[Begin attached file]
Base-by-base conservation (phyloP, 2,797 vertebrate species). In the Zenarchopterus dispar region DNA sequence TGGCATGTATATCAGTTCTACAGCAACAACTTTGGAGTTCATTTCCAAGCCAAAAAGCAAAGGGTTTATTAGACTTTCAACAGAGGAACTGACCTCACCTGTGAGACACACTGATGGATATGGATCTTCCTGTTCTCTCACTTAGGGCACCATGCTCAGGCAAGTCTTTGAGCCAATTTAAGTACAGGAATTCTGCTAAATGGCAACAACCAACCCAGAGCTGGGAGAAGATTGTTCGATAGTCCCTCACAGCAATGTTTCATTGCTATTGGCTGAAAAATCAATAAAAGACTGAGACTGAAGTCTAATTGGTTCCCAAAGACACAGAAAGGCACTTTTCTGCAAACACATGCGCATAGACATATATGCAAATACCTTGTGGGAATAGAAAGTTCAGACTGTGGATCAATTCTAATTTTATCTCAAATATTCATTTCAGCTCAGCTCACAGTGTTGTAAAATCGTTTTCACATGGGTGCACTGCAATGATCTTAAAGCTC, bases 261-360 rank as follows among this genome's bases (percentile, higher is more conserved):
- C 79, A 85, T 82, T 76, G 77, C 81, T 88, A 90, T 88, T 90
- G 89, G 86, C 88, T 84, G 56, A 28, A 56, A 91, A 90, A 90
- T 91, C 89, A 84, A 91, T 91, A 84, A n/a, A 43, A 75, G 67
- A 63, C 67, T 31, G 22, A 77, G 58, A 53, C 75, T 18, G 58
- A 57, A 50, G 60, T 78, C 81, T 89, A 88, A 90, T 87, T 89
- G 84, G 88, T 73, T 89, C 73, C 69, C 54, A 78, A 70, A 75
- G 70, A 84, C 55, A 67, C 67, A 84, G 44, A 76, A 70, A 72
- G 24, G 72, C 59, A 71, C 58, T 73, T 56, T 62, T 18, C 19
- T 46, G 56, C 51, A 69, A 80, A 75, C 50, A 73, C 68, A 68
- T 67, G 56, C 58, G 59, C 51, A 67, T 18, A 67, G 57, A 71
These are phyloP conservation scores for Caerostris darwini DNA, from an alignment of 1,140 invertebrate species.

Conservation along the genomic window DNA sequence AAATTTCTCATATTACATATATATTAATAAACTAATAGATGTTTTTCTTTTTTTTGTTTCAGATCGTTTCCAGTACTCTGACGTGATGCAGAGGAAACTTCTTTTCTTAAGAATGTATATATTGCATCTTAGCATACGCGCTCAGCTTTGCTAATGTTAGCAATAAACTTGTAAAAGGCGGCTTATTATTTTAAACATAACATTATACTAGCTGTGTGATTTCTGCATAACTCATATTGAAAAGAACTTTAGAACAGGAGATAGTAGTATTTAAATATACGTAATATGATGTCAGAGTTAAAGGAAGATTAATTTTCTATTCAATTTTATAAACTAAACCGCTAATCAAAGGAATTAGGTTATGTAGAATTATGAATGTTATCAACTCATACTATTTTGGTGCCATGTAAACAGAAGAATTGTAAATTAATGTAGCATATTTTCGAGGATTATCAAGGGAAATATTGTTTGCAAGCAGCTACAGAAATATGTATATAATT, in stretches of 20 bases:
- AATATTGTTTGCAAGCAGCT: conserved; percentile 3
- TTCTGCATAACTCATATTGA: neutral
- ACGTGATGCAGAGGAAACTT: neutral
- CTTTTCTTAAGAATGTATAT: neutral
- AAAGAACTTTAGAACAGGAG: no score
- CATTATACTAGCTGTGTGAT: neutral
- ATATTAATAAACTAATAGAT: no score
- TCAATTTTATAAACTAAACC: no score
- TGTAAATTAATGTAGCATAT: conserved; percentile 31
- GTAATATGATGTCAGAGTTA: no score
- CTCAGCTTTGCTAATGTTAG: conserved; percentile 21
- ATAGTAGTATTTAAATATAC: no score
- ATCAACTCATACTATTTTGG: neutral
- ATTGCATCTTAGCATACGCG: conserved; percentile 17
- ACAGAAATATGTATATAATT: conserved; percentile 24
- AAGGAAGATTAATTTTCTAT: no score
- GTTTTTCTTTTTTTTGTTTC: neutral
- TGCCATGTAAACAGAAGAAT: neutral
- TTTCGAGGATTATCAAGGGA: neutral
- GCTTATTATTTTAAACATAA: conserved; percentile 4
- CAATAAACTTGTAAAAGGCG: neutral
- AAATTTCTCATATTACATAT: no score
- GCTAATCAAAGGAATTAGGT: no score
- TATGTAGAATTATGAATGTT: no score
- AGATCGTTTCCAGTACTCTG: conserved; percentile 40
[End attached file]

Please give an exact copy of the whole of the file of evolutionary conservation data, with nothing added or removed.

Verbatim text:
Base-by-base conservation (phyloP, 2,797 vertebrate species). In the Zenarchopterus dispar region DNA sequence TGGCATGTATATCAGTTCTACAGCAACAACTTTGGAGTTCATTTCCAAGCCAAAAAGCAAAGGGTTTATTAGACTTTCAACAGAGGAACTGACCTCACCTGTGAGACACACTGATGGATATGGATCTTCCTGTTCTCTCACTTAGGGCACCATGCTCAGGCAAGTCTTTGAGCCAATTTAAGTACAGGAATTCTGCTAAATGGCAACAACCAACCCAGAGCTGGGAGAAGATTGTTCGATAGTCCCTCACAGCAATGTTTCATTGCTATTGGCTGAAAAATCAATAAAAGACTGAGACTGAAGTCTAATTGGTTCCCAAAGACACAGAAAGGCACTTTTCTGCAAACACATGCGCATAGACATATATGCAAATACCTTGTGGGAATAGAAAGTTCAGACTGTGGATCAATTCTAATTTTATCTCAAATATTCATTTCAGCTCAGCTCACAGTGTTGTAAAATCGTTTTCACATGGGTGCACTGCAATGATCTTAAAGCTC, bases 261-360 rank as follows among this genome's bases (percentile, higher is more conserved):
- C 79, A 85, T 82, T 76, G 77, C 81, T 88, A 90, T 88, T 90
- G 89, G 86, C 88, T 84, G 56, A 28, A 56, A 91, A 90, A 90
- T 91, C 89, A 84, A 91, T 91, A 84, A n/a, A 43, A 75, G 67
- A 63, C 67, T 31, G 22, A 77, G 58, A 53, C 75, T 18, G 58
- A 57, A 50, G 60, T 78, C 81, T 89, A 88, A 90, T 87, T 89
- G 84, G 88, T 73, T 89, C 73, C 69, C 54, A 78, A 70, A 75
- G 70, A 84, C 55, A 67, C 67, A 84, G 44, A 76, A 70, A 72
- G 24, G 72, C 59, A 71, C 58, T 73, T 56, T 62, T 18, C 19
- T 46, G 56, C 51, A 69, A 80, A 75, C 50, A 73, C 68, A 68
- T 67, G 56, C 58, G 59, C 51, A 67, T 18, A 67, G 57, A 71
These are phyloP conservation scores for Caerostris darwini DNA, from an alignment of 1,140 invertebrate species.

Conservation along the genomic window DNA sequence AAATTTCTCATATTACATATATATTAATAAACTAATAGATGTTTTTCTTTTTTTTGTTTCAGATCGTTTCCAGTACTCTGACGTGATGCAGAGGAAACTTCTTTTCTTAAGAATGTATATATTGCATCTTAGCATACGCGCTCAGCTTTGCTAATGTTAGCAATAAACTTGTAAAAGGCGGCTTATTATTTTAAACATAACATTATACTAGCTGTGTGATTTCTGCATAACTCATATTGAAAAGAACTTTAGAACAGGAGATAGTAGTATTTAAATATACGTAATATGATGTCAGAGTTAAAGGAAGATTAATTTTCTATTCAATTTTATAAACTAAACCGCTAATCAAAGGAATTAGGTTATGTAGAATTATGAATGTTATCAACTCATACTATTTTGGTGCCATGTAAACAGAAGAATTGTAAATTAATGTAGCATATTTTCGAGGATTATCAAGGGAAATATTGTTTGCAAGCAGCTACAGAAATATGTATATAATT, in stretches of 20 bases:
- AATATTGTTTGCAAGCAGCT: conserved; percentile 3
- TTCTGCATAACTCATATTGA: neutral
- ACGTGATGCAGAGGAAACTT: neutral
- CTTTTCTTAAGAATGTATAT: neutral
- AAAGAACTTTAGAACAGGAG: no score
- CATTATACTAGCTGTGTGAT: neutral
- ATATTAATAAACTAATAGAT: no score
- TCAATTTTATAAACTAAACC: no score
- TGTAAATTAATGTAGCATAT: conserved; percentile 31
- GTAATATGATGTCAGAGTTA: no score
- CTCAGCTTTGCTAATGTTAG: conserved; percentile 21
- ATAGTAGTATTTAAATATAC: no score
- ATCAACTCATACTATTTTGG: neutral
- ATTGCATCTTAGCATACGCG: conserved; percentile 17
- ACAGAAATATGTATATAATT: conserved; percentile 24
- AAGGAAGATTAATTTTCTAT: no score
- GTTTTTCTTTTTTTTGTTTC: neutral
- TGCCATGTAAACAGAAGAAT: neutral
- TTTCGAGGATTATCAAGGGA: neutral
- GCTTATTATTTTAAACATAA: conserved; percentile 4
- CAATAAACTTGTAAAAGGCG: neutral
- AAATTTCTCATATTACATAT: no score
- GCTAATCAAAGGAATTAGGT: no score
- TATGTAGAATTATGAATGTT: no score
- AGATCGTTTCCAGTACTCTG: conserved; percentile 40